You have to feel bad for sharks. What do they get in exchange for being such an important element of marine ecosystems, maintaining a diversified plant and animal life in the oceans? Almost extinguished. Recently, though, some individuals have begun to believe that sharks are simply big ol’ softies that happen to be coated with fangs. At the very least, you probably wouldn’t want to, even if you don’t like the fishy predators… Right, you’re going to massacre a lot of endangered animals and feed them to your cat?
Unfortunately, according to a recent research published in the journal Frontiers in Marine Science, you may have been unintentionally doing just that. Researchers in Singapore analyzed over 150 different pet food items using DNA barcoding and discovered a disturbing finding: roughly one-third of them included shark meat, including shark meat from fragile and endangered species like the silky shark and whitetip reef shark. “None of the goods purchased identified shark as an ingredient, instead utilizing generic catch-all terminology like ‘fish,’ ‘ocean fish,’ ‘white bait,’ or ‘white fish,'” research authors Ben Wainwright and Ian French stated.
“We believe the majority of pet owners are likely nature enthusiasts, and we believe most would be shocked to learn that they may be unintentionally contributing to shark overfishing,” they said. This is far from the first time sharks have been discovered in unexpected areas. According to a research published in the United States in 2019, one out of every eight cosmetic items contains shark DNA. Despite the availability of a plant-based alternative, squalene, or shark liver oil, is a common ingredient in moisturizers. Worse, over two-thirds of the pet food samples tested positive for shark DNA, with the majority of the sharks being the endangered shortfin mako shark.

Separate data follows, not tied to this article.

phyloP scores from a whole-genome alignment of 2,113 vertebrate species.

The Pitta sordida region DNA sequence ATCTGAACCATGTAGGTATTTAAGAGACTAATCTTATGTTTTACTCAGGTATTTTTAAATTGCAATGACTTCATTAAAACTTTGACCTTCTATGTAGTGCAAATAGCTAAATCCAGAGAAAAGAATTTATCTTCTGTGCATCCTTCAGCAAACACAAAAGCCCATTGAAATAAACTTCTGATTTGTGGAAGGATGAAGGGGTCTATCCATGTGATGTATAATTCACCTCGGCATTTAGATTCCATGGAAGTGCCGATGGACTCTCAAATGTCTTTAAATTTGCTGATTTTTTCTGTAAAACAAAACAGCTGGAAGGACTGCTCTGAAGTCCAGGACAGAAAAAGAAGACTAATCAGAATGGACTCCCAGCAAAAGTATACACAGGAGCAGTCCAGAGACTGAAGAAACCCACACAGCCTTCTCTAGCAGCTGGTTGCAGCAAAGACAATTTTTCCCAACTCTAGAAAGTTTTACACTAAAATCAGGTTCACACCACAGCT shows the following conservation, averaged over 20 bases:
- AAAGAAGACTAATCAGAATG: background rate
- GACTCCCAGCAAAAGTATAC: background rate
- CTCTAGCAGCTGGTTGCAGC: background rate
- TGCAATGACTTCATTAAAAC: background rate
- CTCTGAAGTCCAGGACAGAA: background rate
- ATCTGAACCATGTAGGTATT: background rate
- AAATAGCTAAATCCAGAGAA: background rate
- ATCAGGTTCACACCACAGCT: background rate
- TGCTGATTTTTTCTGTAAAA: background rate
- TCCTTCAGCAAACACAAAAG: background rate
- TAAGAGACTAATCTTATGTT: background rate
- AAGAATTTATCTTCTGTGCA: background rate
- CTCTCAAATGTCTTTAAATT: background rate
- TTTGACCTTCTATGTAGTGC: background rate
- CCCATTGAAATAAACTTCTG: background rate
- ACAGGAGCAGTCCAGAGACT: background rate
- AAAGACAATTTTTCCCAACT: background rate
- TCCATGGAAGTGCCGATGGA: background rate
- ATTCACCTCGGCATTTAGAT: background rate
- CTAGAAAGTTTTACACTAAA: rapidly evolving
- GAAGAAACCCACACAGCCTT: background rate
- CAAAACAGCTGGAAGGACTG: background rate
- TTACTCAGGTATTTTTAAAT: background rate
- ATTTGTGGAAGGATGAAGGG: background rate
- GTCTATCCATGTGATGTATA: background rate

“Given the results of [this] prior study,” the authors noted, “we wanted to determine if endangered sharks are also offered in Asian pet food.” Overfishing, spurred by the expanding shark fin and meat trade, kills an estimated 100 million sharks each year, and several species are on the verge of extinction. What makes matters worse is the global absence of appropriate fishing techniques, which puts even more strain on already overburdened sharks.
“We don’t know if the high prevalence of sharks in pet food is an attempt to minimize the wastefulness of the shark fin trade, where high-valued fins are kept and low-valued corpses are dumped; if this is the case, it may be laudable,” the research concludes. “However, we are suspicious that sharks wind up in pet food for no other reason.” The study demonstrates that the unintentional use of sharks in pet food and cosmetics is a worldwide problem that we’re only now beginning to comprehend. Consumers can’t choose not to buy the offending items since the additives aren’t labeled, so corporations have no motivation to quit.
“Pet food is not a worthy use of these charismatic and ecologically important apex predators,” the authors concluded, “when viewed in light of the facts that oceanic shark and ray populations have declined by 71 percent since 1970 and that three-quarters of all shark species are now considered at risk of global extinction.” “Better labeling,” they concluded, “would allow customers to make more informed decisions by avoiding the presently employed ambiguous catch-all phrase.” “This, in turn, would benefit shark populations by assisting in the mitigation of excessive fishing and resource usage, both of which are detrimental to their long-term survival.”
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